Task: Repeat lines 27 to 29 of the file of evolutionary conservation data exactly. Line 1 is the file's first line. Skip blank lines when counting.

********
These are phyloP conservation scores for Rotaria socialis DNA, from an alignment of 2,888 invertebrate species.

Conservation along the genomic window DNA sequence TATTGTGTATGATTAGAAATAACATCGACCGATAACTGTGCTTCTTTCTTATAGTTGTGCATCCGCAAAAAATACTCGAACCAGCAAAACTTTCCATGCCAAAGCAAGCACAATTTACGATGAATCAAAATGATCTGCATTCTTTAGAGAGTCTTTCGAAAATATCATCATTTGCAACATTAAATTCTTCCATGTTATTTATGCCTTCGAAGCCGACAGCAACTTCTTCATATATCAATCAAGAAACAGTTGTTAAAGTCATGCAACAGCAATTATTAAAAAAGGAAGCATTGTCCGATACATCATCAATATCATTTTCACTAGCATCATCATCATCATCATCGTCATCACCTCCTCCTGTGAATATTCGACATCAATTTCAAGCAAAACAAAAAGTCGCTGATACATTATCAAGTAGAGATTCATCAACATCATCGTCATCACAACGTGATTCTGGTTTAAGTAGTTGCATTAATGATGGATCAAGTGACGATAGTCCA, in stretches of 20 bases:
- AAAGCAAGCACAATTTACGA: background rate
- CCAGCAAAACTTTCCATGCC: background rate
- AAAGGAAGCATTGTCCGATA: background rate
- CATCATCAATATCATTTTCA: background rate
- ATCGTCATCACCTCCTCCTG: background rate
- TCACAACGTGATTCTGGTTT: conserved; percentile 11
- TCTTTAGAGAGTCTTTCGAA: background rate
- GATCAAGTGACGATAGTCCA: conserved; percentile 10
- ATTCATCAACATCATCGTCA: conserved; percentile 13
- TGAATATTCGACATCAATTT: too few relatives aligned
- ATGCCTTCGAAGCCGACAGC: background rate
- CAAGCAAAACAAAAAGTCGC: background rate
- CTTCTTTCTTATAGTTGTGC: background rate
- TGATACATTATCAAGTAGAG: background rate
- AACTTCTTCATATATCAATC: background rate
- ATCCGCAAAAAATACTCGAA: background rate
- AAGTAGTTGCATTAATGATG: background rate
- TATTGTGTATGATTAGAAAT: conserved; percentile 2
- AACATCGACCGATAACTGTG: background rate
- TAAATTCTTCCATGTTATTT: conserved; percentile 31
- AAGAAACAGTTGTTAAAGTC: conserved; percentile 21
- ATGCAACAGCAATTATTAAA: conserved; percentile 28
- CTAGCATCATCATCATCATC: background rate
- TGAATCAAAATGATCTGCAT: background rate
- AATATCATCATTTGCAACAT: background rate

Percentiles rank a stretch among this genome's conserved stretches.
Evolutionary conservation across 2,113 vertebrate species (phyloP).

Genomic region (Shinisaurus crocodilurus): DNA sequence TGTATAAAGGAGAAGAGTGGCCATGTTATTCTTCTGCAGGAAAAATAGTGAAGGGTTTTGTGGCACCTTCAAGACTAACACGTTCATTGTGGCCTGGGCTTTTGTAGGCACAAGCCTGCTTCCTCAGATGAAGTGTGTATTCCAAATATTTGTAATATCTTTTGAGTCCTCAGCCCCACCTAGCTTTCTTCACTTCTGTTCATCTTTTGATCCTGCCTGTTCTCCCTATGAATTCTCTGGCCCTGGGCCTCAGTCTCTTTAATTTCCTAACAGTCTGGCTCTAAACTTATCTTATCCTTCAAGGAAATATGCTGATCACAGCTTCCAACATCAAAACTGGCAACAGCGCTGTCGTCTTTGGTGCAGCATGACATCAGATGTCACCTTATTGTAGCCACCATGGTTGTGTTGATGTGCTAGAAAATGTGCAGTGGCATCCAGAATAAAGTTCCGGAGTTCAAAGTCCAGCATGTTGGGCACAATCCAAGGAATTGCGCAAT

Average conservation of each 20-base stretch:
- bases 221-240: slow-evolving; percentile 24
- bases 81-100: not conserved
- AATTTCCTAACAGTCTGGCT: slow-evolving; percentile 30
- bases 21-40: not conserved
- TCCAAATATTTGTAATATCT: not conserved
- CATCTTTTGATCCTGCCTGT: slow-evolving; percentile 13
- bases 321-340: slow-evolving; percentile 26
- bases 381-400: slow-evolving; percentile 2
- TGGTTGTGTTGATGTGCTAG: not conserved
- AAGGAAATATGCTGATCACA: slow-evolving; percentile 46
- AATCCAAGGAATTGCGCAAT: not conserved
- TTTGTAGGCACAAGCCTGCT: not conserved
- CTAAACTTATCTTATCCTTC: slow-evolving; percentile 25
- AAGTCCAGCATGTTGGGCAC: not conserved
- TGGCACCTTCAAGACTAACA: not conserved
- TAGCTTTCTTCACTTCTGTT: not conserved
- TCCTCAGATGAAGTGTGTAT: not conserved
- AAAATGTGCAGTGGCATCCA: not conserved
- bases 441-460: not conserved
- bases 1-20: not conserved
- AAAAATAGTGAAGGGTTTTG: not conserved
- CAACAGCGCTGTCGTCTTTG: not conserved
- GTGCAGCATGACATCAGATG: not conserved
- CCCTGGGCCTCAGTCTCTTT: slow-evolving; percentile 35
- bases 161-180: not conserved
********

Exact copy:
- AATATCATCATTTGCAACAT: background rate

Percentiles rank a stretch among this genome's conserved stretches.
Evolutionary conservation across 2,113 vertebrate species (phyloP).